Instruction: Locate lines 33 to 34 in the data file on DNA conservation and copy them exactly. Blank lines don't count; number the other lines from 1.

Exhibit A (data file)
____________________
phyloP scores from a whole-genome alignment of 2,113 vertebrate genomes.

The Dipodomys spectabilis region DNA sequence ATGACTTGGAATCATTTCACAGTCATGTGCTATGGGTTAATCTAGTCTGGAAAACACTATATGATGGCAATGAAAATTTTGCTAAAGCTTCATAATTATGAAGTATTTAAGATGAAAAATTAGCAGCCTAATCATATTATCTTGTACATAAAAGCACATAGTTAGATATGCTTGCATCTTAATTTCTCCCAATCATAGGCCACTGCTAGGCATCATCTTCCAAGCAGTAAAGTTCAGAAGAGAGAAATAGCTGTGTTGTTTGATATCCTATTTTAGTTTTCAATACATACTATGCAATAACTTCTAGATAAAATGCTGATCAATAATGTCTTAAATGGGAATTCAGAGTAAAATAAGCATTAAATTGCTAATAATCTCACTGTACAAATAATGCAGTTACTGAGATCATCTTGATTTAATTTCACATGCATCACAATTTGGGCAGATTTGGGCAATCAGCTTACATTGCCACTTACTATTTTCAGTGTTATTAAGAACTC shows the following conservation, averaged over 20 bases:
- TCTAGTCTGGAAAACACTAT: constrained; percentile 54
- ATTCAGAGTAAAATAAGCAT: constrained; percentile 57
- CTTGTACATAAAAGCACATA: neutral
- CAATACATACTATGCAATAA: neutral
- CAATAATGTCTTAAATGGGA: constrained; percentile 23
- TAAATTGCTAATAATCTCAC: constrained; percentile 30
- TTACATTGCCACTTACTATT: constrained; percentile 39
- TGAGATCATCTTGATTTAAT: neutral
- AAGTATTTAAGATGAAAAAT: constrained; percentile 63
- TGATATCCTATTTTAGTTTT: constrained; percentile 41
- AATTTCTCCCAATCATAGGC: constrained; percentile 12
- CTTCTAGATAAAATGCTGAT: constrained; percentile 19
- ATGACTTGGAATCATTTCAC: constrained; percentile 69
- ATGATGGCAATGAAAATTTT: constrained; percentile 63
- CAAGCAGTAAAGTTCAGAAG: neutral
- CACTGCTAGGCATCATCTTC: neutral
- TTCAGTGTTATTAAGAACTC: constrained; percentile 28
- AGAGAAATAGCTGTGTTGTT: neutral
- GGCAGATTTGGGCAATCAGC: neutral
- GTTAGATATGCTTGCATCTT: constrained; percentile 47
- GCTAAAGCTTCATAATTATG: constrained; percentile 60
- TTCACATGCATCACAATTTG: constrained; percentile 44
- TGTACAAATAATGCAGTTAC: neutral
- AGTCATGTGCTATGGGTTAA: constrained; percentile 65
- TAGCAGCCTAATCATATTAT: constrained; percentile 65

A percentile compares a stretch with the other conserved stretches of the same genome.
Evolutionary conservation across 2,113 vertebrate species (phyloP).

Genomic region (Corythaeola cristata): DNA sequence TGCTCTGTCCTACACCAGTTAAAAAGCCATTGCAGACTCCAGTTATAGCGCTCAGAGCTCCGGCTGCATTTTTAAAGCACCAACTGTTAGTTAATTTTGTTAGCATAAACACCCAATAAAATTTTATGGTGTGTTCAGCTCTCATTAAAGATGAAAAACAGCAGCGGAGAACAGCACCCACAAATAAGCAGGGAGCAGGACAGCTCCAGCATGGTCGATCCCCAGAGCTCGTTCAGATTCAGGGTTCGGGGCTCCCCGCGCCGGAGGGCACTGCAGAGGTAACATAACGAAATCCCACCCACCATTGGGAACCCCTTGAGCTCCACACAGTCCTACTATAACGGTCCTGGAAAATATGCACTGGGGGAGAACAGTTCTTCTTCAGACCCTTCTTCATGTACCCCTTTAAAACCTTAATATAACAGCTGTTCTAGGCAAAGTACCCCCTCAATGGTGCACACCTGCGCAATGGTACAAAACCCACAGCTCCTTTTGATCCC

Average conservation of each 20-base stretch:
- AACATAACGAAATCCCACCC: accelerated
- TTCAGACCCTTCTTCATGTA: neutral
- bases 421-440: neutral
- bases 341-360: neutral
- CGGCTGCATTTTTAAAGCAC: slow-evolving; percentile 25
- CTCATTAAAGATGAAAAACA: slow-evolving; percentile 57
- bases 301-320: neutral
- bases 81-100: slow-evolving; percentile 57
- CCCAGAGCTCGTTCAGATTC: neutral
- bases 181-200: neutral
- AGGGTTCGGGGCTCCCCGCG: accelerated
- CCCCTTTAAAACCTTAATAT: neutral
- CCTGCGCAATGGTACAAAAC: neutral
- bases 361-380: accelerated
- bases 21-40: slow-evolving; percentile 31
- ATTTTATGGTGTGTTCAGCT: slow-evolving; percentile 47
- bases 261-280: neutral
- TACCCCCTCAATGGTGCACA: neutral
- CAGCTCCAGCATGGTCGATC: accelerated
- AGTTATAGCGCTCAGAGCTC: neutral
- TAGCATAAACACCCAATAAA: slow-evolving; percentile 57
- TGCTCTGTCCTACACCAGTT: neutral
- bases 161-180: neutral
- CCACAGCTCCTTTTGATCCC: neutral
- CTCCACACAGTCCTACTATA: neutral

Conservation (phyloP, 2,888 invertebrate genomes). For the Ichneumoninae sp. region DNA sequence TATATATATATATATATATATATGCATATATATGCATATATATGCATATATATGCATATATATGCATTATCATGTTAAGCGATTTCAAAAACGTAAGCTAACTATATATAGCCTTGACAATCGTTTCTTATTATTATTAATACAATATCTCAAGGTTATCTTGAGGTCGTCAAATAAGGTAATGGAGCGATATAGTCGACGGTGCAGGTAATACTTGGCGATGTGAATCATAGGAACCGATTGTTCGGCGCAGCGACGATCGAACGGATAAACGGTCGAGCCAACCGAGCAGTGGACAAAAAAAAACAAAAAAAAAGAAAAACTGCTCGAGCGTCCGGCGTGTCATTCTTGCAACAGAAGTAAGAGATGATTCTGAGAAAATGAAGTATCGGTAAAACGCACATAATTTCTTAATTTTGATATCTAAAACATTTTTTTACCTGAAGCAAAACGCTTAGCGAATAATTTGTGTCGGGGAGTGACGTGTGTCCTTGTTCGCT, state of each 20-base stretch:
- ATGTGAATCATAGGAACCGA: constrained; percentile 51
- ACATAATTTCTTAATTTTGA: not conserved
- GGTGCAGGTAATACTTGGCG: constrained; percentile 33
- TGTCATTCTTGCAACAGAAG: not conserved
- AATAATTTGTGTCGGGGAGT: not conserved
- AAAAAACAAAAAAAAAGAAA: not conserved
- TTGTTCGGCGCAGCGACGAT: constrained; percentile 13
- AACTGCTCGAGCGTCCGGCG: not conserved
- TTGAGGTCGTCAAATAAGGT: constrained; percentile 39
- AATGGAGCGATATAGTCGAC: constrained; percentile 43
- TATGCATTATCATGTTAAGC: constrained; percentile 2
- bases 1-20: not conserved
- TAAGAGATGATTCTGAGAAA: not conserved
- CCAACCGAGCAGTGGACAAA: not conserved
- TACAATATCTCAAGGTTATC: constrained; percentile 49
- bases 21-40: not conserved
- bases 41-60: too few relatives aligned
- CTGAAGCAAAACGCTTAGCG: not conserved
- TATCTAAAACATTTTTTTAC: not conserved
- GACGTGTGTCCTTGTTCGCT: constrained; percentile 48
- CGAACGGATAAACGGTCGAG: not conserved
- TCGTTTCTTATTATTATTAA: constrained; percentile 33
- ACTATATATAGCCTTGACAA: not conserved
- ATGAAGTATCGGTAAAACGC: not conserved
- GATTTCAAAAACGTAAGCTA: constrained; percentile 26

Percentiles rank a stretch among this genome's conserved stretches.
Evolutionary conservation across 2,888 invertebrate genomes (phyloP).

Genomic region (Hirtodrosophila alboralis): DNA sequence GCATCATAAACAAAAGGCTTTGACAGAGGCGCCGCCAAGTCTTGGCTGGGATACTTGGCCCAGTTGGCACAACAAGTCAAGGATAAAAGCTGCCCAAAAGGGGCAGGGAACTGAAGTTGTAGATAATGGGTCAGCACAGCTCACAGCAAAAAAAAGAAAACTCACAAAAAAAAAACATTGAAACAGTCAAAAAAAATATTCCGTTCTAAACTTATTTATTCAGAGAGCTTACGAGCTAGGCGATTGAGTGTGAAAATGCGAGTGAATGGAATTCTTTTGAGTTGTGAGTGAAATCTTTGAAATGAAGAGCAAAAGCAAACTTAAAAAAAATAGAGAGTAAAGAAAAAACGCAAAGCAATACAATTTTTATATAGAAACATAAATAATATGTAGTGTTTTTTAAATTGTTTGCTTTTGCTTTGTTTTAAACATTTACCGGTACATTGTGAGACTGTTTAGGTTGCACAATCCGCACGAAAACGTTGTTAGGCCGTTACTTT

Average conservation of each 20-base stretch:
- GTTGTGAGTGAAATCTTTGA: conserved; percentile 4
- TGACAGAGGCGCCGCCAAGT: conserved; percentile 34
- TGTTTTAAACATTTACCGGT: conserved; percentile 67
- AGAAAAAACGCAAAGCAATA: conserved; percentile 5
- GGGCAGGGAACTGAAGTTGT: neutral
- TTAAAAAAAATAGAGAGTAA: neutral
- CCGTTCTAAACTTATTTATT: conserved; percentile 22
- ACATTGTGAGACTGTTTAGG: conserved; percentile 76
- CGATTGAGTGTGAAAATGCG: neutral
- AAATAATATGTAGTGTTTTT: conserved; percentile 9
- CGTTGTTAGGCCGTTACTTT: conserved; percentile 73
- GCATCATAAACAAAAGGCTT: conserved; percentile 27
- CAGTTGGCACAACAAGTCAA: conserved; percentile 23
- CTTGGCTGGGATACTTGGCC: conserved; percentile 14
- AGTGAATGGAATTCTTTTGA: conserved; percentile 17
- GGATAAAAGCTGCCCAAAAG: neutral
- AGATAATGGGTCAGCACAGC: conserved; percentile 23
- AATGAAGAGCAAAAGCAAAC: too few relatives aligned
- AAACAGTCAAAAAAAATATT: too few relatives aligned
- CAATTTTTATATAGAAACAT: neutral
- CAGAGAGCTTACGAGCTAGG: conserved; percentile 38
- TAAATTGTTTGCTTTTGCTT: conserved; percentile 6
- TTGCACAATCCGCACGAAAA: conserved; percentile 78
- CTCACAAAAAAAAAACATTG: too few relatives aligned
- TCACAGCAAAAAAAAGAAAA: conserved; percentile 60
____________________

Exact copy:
- TTCAGACCCTTCTTCATGTA: neutral
- bases 421-440: neutral